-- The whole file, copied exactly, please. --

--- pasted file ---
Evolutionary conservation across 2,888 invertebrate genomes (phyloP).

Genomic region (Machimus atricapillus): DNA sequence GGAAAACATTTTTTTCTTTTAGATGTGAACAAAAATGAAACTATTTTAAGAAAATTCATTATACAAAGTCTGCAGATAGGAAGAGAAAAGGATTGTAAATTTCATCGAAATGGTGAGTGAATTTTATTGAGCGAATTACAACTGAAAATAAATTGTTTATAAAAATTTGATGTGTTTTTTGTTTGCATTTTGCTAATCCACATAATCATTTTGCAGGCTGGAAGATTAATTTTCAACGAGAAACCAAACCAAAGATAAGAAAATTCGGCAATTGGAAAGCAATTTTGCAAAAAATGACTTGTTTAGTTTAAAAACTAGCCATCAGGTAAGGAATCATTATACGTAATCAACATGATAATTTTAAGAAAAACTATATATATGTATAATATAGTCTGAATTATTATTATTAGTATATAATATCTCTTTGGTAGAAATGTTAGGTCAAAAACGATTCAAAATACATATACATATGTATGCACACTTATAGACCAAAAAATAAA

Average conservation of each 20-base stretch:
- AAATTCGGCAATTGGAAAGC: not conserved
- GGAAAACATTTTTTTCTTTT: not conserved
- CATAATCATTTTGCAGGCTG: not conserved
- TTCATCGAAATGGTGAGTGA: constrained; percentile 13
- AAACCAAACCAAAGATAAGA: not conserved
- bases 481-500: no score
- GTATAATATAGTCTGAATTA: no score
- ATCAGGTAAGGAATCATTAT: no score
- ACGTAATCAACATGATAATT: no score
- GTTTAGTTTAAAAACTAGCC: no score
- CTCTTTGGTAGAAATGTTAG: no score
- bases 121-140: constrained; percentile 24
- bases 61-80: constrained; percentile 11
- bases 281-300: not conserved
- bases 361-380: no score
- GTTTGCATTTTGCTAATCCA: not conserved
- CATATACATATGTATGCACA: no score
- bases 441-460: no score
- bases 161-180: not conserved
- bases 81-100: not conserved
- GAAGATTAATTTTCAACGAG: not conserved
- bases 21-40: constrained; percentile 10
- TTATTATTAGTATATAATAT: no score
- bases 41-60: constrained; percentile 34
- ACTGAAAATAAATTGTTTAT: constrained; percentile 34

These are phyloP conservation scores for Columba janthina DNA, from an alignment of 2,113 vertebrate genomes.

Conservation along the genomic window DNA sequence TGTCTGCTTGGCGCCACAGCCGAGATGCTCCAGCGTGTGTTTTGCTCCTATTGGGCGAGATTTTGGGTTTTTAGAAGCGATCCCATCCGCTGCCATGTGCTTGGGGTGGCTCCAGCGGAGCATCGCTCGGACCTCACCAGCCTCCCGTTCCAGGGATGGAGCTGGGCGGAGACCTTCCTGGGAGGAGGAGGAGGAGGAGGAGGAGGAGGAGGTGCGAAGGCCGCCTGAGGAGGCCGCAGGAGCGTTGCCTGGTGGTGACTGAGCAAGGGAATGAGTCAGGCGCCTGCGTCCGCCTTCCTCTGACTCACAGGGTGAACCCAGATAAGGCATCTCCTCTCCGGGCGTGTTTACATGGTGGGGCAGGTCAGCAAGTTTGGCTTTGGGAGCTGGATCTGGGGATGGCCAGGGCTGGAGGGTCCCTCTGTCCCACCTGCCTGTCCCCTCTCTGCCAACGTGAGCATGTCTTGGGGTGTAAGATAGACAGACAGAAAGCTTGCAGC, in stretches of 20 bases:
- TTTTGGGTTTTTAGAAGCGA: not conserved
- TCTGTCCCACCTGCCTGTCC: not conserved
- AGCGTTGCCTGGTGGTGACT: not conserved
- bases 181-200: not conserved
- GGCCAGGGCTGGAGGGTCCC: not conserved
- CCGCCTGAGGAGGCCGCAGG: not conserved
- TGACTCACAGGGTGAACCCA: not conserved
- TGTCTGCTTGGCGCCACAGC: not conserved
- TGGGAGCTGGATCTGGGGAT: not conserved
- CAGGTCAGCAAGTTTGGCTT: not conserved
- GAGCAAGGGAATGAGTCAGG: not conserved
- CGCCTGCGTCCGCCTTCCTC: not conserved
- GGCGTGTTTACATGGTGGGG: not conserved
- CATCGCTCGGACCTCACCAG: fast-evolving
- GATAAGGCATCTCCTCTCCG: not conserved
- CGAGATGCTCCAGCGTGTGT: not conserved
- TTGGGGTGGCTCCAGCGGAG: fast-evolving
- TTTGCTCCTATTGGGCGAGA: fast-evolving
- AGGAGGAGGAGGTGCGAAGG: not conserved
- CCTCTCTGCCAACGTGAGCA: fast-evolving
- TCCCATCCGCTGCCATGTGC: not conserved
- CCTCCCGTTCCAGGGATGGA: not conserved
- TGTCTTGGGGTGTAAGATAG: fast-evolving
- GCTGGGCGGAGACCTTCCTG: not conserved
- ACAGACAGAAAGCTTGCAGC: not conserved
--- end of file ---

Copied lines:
Evolutionary conservation across 2,888 invertebrate genomes (phyloP).

Genomic region (Machimus atricapillus): DNA sequence GGAAAACATTTTTTTCTTTTAGATGTGAACAAAAATGAAACTATTTTAAGAAAATTCATTATACAAAGTCTGCAGATAGGAAGAGAAAAGGATTGTAAATTTCATCGAAATGGTGAGTGAATTTTATTGAGCGAATTACAACTGAAAATAAATTGTTTATAAAAATTTGATGTGTTTTTTGTTTGCATTTTGCTAATCCACATAATCATTTTGCAGGCTGGAAGATTAATTTTCAACGAGAAACCAAACCAAAGATAAGAAAATTCGGCAATTGGAAAGCAATTTTGCAAAAAATGACTTGTTTAGTTTAAAAACTAGCCATCAGGTAAGGAATCATTATACGTAATCAACATGATAATTTTAAGAAAAACTATATATATGTATAATATAGTCTGAATTATTATTATTAGTATATAATATCTCTTTGGTAGAAATGTTAGGTCAAAAACGATTCAAAATACATATACATATGTATGCACACTTATAGACCAAAAAATAAA

Average conservation of each 20-base stretch:
- AAATTCGGCAATTGGAAAGC: not conserved
- GGAAAACATTTTTTTCTTTT: not conserved
- CATAATCATTTTGCAGGCTG: not conserved
- TTCATCGAAATGGTGAGTGA: constrained; percentile 13
- AAACCAAACCAAAGATAAGA: not conserved
- bases 481-500: no score
- GTATAATATAGTCTGAATTA: no score
- ATCAGGTAAGGAATCATTAT: no score
- ACGTAATCAACATGATAATT: no score
- GTTTAGTTTAAAAACTAGCC: no score
- CTCTTTGGTAGAAATGTTAG: no score
- bases 121-140: constrained; percentile 24
- bases 61-80: constrained; percentile 11
- bases 281-300: not conserved
- bases 361-380: no score
- GTTTGCATTTTGCTAATCCA: not conserved
- CATATACATATGTATGCACA: no score
- bases 441-460: no score
- bases 161-180: not conserved
- bases 81-100: not conserved
- GAAGATTAATTTTCAACGAG: not conserved
- bases 21-40: constrained; percentile 10
- TTATTATTAGTATATAATAT: no score
- bases 41-60: constrained; percentile 34
- ACTGAAAATAAATTGTTTAT: constrained; percentile 34

These are phyloP conservation scores for Columba janthina DNA, from an alignment of 2,113 vertebrate genomes.

Conservation along the genomic window DNA sequence TGTCTGCTTGGCGCCACAGCCGAGATGCTCCAGCGTGTGTTTTGCTCCTATTGGGCGAGATTTTGGGTTTTTAGAAGCGATCCCATCCGCTGCCATGTGCTTGGGGTGGCTCCAGCGGAGCATCGCTCGGACCTCACCAGCCTCCCGTTCCAGGGATGGAGCTGGGCGGAGACCTTCCTGGGAGGAGGAGGAGGAGGAGGAGGAGGAGGAGGTGCGAAGGCCGCCTGAGGAGGCCGCAGGAGCGTTGCCTGGTGGTGACTGAGCAAGGGAATGAGTCAGGCGCCTGCGTCCGCCTTCCTCTGACTCACAGGGTGAACCCAGATAAGGCATCTCCTCTCCGGGCGTGTTTACATGGTGGGGCAGGTCAGCAAGTTTGGCTTTGGGAGCTGGATCTGGGGATGGCCAGGGCTGGAGGGTCCCTCTGTCCCACCTGCCTGTCCCCTCTCTGCCAACGTGAGCATGTCTTGGGGTGTAAGATAGACAGACAGAAAGCTTGCAGC, in stretches of 20 bases:
- TTTTGGGTTTTTAGAAGCGA: not conserved
- TCTGTCCCACCTGCCTGTCC: not conserved
- AGCGTTGCCTGGTGGTGACT: not conserved
- bases 181-200: not conserved
- GGCCAGGGCTGGAGGGTCCC: not conserved
- CCGCCTGAGGAGGCCGCAGG: not conserved
- TGACTCACAGGGTGAACCCA: not conserved
- TGTCTGCTTGGCGCCACAGC: not conserved
- TGGGAGCTGGATCTGGGGAT: not conserved
- CAGGTCAGCAAGTTTGGCTT: not conserved
- GAGCAAGGGAATGAGTCAGG: not conserved
- CGCCTGCGTCCGCCTTCCTC: not conserved
- GGCGTGTTTACATGGTGGGG: not conserved
- CATCGCTCGGACCTCACCAG: fast-evolving
- GATAAGGCATCTCCTCTCCG: not conserved
- CGAGATGCTCCAGCGTGTGT: not conserved
- TTGGGGTGGCTCCAGCGGAG: fast-evolving
- TTTGCTCCTATTGGGCGAGA: fast-evolving
- AGGAGGAGGAGGTGCGAAGG: not conserved
- CCTCTCTGCCAACGTGAGCA: fast-evolving
- TCCCATCCGCTGCCATGTGC: not conserved
- CCTCCCGTTCCAGGGATGGA: not conserved
- TGTCTTGGGGTGTAAGATAG: fast-evolving
- GCTGGGCGGAGACCTTCCTG: not conserved
- ACAGACAGAAAGCTTGCAGC: not conserved